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SWADDLING


For the first weeks and months it can calm the baby to keep them wrapped tightly and snugly in a blanket. It often gives them a sense of security, giving them the held feeling of the womb, and it can help them sleep and not be surprised by their own startling reflex. Sometimes the pressure from the snugness can help ease the pain of digestion in the first weeks. Even up to six months, it can help soothe a baby for sleep.

At first, the blanket should be nice and snug, and as the baby begins to move more, it can be loosened so it is still tight enough to offer resistance but loose enough so she can kick herself free.


BEDDING

As with clothing, it is good to surround the baby with all natural fabrics as much as possible. Cotton flannel sheets and wool blankets are very cosy and warm and allow the baby's skin to breathe well and help to regulate the body temperature.  A baby usually spends most of her first months and at least half of the first year sleeping, so the materials of the bedding are very important.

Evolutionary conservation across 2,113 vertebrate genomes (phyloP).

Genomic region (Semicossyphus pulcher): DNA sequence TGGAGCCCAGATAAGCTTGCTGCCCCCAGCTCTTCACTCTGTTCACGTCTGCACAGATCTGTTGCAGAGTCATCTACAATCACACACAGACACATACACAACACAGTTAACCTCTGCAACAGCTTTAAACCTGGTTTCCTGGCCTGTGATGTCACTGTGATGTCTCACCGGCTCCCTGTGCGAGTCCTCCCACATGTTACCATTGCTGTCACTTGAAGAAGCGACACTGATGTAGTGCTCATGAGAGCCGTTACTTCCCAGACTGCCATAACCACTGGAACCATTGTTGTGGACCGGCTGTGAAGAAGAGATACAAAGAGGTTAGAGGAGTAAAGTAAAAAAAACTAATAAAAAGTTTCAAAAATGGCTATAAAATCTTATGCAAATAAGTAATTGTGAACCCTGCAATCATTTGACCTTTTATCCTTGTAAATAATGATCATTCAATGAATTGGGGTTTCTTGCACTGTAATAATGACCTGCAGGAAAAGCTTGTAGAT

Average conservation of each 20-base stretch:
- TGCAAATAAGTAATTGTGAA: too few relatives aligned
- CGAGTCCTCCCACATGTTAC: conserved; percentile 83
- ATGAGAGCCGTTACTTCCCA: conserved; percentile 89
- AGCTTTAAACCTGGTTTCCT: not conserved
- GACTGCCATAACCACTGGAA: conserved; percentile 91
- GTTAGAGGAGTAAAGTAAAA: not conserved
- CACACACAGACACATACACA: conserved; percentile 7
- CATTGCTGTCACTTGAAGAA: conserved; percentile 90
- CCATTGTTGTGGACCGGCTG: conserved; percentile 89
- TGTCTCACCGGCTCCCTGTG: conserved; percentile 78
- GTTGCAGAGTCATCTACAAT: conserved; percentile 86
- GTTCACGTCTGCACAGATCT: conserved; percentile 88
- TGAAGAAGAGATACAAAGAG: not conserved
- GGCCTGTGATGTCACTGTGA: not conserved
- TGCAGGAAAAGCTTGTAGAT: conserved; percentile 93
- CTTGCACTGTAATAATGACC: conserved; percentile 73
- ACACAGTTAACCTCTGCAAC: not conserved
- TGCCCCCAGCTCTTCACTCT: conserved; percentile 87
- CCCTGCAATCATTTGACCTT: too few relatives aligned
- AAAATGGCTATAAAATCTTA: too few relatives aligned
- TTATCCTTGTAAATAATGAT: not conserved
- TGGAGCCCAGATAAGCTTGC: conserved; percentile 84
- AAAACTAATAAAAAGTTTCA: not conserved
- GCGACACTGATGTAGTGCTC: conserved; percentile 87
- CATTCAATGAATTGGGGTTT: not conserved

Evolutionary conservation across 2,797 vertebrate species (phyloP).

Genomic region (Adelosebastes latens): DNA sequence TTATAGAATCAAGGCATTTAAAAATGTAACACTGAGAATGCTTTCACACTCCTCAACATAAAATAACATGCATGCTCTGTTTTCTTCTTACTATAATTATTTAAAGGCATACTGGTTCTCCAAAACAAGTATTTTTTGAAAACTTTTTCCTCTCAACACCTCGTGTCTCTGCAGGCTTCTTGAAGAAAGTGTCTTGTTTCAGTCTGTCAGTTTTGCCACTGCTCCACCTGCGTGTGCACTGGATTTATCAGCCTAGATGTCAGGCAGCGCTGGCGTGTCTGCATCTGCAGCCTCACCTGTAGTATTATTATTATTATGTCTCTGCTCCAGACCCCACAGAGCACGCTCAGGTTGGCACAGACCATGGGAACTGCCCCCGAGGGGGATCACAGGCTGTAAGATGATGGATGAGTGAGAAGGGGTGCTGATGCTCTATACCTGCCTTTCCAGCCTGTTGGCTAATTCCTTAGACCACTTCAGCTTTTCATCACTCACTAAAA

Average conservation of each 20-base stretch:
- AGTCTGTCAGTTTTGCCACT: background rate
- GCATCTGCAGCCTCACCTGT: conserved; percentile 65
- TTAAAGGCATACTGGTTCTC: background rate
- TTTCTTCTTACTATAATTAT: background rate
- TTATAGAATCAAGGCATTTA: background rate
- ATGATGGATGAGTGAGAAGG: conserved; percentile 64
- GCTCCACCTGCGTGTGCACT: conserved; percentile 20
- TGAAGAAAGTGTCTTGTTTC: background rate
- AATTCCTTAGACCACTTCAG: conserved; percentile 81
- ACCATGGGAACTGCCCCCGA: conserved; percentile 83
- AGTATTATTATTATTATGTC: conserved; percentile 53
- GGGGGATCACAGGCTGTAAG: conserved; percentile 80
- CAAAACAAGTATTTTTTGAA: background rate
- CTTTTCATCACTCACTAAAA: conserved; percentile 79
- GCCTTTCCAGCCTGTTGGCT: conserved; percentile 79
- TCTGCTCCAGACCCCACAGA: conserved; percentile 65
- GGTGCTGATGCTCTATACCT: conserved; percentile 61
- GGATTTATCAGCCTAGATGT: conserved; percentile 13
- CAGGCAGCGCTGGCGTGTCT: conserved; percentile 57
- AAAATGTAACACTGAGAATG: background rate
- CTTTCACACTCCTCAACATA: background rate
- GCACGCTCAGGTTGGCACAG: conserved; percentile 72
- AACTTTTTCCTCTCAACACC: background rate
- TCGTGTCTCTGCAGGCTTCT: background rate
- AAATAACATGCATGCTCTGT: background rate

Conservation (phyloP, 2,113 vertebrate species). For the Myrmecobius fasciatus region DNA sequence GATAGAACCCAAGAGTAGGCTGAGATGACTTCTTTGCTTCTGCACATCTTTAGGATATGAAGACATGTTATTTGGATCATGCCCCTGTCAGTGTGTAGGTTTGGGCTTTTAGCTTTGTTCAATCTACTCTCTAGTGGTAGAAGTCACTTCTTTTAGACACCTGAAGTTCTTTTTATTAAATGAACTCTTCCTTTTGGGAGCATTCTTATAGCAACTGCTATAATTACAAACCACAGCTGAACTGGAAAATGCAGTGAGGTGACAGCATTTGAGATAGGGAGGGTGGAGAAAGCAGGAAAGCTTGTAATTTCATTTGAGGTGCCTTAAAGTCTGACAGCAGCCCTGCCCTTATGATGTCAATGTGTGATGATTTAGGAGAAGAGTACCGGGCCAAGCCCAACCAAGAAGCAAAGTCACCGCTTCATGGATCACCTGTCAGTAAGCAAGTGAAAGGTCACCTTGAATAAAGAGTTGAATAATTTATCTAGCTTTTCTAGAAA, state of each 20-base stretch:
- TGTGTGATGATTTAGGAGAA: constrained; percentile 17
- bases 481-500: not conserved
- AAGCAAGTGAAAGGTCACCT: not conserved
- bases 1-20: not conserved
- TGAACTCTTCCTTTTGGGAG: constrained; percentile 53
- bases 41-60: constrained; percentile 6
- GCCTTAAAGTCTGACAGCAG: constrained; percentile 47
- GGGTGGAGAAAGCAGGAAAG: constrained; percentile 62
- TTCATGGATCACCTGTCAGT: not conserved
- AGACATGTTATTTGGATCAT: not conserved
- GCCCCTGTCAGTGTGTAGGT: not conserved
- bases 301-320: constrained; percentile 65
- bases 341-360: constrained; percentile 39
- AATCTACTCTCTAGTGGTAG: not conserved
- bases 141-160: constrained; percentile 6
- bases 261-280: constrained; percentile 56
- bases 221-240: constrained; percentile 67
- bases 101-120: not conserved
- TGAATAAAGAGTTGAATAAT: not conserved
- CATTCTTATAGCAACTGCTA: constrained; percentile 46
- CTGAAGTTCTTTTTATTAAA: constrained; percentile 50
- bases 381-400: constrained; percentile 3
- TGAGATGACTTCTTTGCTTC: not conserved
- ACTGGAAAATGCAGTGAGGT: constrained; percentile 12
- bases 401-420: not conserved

Crib mattresses often contain numerous toxic chemicals such as fire retardants and materials found in plastics and foams. If you have a crib, you may want to find an organic mattress, a wool mattress or mattress cover, or other natural, non-toxic materials. A wool mattress is particularly warm and wicks moisture away both in cold and hot weather.

A wonderful portable mattress for the first months is a sheepskin that can be laid in a cradle, a basket, in the crib, or even in the bed with you, to give the baby a little bit of extra warmth.

Mother and child

Mother and baby